More than 112,000 Americans died of fentanyl overdoses in 2023. Mexican drug cartels produce most illicit fentanyl consumed in the United States, using precursor chemicals from China. One important outcome of President Joe Biden’s November 2023 meeting with President Xi Jinping was China’s pledge to restrict the export of those chemicals. As part of that agreement, the United States lifted sanctions on the Chinese Ministry of Public Security Institute of Forensic Science. The opioid epidemic is not solely—or even primarily—a foreign policy issue. Even if China completely cut off all shipments, it would only provide temporary relief. Painful experience suggests that as long as U.S. demand remains catastrophically high, cartels will source precursor chemicals from elsewhere or produce other drugs. While China does not have a comparable opioid addiction problem, it has a strong interest in being seen as cooperative on the issue.

Cancer research

The United States and China have both the reason and capacity to cooperate closely to combat cancer. In 2022, the United States saw over 2.3 million new cancer cases and 640,000 cancer deaths. During that same year in China, approximately 4.8 million Chinese were diagnosed with cancer and 3.2 million died from it. These are tragic outcomes, which each government is seized to act upon. Working in tandem can certainly drive positive and faster outcomes. The United States and China also have extraordinarily deep ties in biomedical research. Of the thousands of Chinese nationals who have studied biomedicine at American universities, many are involved in the field in China and many others continue to pursue groundbreaking research at U.S. institutions.

On broader medical and health collaboration, previously productive U.S.-China public health-related research collaboration and information exchange has shut down following the COVID-19 pandemic. It will take a long time to build confidence and the required operational transparency to restore earlier levels of collaboration, but the endemic problems and looming risks on the global public health agenda make crystal clear the need for the two sides to begin that confidence building effort.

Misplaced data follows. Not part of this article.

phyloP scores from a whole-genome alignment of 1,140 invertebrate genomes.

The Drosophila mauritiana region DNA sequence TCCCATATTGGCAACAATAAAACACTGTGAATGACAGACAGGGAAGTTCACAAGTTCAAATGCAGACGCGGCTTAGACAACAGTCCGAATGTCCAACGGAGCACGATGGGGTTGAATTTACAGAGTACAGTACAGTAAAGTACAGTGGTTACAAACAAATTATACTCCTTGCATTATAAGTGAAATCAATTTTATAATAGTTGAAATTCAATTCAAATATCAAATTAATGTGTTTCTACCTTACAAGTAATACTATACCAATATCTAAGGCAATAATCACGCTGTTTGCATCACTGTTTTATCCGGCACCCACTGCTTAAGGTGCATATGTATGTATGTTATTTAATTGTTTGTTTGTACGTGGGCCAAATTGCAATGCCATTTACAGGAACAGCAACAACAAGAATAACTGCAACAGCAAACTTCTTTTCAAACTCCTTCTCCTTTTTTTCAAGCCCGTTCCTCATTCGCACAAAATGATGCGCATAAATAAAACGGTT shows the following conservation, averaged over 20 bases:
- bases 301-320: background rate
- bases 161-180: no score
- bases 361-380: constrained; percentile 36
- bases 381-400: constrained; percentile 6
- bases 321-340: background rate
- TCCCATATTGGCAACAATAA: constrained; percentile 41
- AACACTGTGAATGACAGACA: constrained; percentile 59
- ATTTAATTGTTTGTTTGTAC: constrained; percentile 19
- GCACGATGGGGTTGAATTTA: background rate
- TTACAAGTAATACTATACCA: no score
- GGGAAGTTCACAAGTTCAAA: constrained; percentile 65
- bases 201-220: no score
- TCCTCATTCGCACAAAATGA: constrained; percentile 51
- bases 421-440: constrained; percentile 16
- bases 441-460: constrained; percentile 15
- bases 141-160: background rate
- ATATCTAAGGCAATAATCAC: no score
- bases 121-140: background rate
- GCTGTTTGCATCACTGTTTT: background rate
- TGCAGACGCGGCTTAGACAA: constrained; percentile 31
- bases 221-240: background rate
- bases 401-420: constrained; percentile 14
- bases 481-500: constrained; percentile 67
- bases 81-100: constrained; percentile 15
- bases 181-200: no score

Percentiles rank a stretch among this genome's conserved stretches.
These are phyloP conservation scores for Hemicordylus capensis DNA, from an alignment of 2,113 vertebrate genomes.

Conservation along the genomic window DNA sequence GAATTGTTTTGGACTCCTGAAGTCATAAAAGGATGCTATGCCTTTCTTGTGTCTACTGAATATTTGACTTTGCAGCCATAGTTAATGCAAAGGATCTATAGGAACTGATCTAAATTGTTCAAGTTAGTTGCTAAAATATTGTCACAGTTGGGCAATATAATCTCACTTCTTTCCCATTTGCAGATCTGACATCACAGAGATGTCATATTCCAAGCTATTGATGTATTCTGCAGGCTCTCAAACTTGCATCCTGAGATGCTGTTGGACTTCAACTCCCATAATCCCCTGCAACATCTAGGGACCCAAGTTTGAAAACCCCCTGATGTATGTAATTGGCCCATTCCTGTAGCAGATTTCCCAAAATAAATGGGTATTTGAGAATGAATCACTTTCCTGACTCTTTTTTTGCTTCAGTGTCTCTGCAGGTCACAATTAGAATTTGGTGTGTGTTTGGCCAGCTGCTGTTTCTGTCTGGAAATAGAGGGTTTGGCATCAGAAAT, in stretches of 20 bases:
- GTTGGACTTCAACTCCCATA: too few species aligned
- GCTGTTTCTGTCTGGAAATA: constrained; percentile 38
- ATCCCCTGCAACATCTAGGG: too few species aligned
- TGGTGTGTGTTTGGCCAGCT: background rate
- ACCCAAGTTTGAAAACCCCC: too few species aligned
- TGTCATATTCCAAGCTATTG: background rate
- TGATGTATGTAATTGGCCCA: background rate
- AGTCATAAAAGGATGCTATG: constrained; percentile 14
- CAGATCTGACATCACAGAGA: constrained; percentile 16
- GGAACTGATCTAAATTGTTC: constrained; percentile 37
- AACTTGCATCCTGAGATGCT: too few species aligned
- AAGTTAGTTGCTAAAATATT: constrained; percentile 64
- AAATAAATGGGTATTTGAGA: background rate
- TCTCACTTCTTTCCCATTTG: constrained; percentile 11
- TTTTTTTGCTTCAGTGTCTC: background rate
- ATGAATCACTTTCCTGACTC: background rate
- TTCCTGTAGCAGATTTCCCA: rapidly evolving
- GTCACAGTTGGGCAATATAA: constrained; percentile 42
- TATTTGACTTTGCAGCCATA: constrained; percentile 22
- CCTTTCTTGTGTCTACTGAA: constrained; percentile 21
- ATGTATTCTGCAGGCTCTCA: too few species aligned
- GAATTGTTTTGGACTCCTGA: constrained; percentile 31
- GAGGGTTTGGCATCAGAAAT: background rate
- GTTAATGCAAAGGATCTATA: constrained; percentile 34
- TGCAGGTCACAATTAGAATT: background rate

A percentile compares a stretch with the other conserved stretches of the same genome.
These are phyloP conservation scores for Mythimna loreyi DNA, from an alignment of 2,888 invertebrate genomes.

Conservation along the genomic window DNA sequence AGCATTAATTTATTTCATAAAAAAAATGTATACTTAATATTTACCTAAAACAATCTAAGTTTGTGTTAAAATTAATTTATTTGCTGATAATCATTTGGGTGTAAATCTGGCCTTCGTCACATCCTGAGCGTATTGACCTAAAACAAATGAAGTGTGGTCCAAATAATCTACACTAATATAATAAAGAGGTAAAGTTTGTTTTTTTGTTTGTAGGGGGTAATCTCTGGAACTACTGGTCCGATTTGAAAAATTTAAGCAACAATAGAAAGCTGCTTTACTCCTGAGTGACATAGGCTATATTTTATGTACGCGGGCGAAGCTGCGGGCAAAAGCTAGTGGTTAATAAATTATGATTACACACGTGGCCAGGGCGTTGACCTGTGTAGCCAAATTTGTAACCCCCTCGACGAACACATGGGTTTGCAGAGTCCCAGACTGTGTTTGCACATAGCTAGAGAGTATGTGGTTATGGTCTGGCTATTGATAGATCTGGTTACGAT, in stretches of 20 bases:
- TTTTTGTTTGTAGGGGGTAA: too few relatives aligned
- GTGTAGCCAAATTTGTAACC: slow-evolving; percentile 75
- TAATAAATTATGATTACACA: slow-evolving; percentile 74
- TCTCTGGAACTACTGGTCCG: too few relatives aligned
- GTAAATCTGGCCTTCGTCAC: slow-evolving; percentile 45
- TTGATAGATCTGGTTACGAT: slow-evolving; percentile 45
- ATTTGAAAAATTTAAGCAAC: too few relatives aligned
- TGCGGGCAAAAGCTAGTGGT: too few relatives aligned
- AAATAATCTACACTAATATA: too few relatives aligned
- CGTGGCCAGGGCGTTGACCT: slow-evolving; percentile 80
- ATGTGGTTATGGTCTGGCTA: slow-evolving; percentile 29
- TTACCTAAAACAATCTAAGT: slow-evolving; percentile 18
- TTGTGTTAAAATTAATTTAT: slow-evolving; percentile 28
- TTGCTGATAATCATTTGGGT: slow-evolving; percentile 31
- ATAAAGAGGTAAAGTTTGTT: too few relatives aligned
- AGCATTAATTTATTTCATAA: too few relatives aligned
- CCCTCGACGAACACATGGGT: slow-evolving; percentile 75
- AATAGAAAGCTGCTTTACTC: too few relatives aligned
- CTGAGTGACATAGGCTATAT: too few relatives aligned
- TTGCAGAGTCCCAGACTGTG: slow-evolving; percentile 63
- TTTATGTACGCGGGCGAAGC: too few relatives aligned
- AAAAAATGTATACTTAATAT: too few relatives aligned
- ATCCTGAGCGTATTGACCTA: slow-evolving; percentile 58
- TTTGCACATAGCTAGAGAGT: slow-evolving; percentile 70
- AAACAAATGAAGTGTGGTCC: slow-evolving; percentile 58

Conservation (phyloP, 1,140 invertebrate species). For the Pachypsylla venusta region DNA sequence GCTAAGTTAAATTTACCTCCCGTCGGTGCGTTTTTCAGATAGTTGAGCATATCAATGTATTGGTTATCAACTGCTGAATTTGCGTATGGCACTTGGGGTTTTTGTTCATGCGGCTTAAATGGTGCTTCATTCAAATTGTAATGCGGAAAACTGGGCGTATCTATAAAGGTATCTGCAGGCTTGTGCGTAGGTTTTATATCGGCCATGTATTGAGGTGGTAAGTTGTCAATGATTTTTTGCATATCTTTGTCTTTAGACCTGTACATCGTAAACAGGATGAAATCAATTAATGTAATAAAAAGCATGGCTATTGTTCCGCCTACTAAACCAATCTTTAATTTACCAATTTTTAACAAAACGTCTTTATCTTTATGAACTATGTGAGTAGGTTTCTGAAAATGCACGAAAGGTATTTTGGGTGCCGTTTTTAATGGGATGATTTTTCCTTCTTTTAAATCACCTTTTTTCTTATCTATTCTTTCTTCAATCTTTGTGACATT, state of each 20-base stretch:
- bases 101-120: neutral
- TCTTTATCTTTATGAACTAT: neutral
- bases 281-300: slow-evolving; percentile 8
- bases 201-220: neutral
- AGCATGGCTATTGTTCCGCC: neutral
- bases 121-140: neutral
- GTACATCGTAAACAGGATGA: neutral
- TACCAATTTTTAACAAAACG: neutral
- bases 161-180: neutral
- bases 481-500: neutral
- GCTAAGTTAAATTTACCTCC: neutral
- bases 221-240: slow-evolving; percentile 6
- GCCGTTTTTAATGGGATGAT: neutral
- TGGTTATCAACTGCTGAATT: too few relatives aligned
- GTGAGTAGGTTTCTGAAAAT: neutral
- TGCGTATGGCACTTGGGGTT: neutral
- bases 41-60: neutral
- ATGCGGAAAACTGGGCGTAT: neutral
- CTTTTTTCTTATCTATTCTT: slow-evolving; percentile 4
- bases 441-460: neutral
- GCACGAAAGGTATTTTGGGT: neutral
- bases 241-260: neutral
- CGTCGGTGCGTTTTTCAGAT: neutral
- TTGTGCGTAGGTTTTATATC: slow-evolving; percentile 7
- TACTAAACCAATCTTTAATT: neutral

Macroeconomic stability

China and the United States are the world’s two largest economies, accounting for roughly 40 percent of global GDP and 20 percent of global trade. Six of the world’s seven largest banks are headquartered in either country and, thus, in addition to being major centers of commerce within their own domestic markets, their influence on global trade and investment remains significant. During the 2008–09 global financial crisis, U.S.-China coordination played a critical role in preventing even more damaging outcomes. Today, both countries have an interest in communicating and coordinating to ensure that risks in their economies—or elsewhere in the global economy—do not metastasize.

U.S.-China Science and Technology Cooperation Agreement (STA) renewal

It is in the U.S. interest to renew the U.S.-China STA. American and Chinese researchers have made consequential breakthroughs in such areas as influenza, childhood nutrition, and earthquake preparedness in cooperation enabled by the STA. Americans (as well as China and the rest of the world) benefit from these collaborations, particularly in an era where Chinese research organizations are richly resourced and making advances that U.S. researchers can learn from.

The STA sets the rules of the road for noncommercial scientific research collaboration, including intellectual property (IP) and potential dual use safeguards. The two governments review and renew the STA every five years. U.S. officials, who have used those occasions to fortify protections, are pursuing strengthened safeguards in the current renewal negotiations. While there are valid concerns about PRC theft of U.S. intellectual property, heavy-handed efforts to address these concerns have ruined careers, hampered research and, ironically, encouraged Chinese scholars to return to China and deprive Americans of the benefits their breakthroughs offer.

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CAP China Working Group on Cooperative Agenda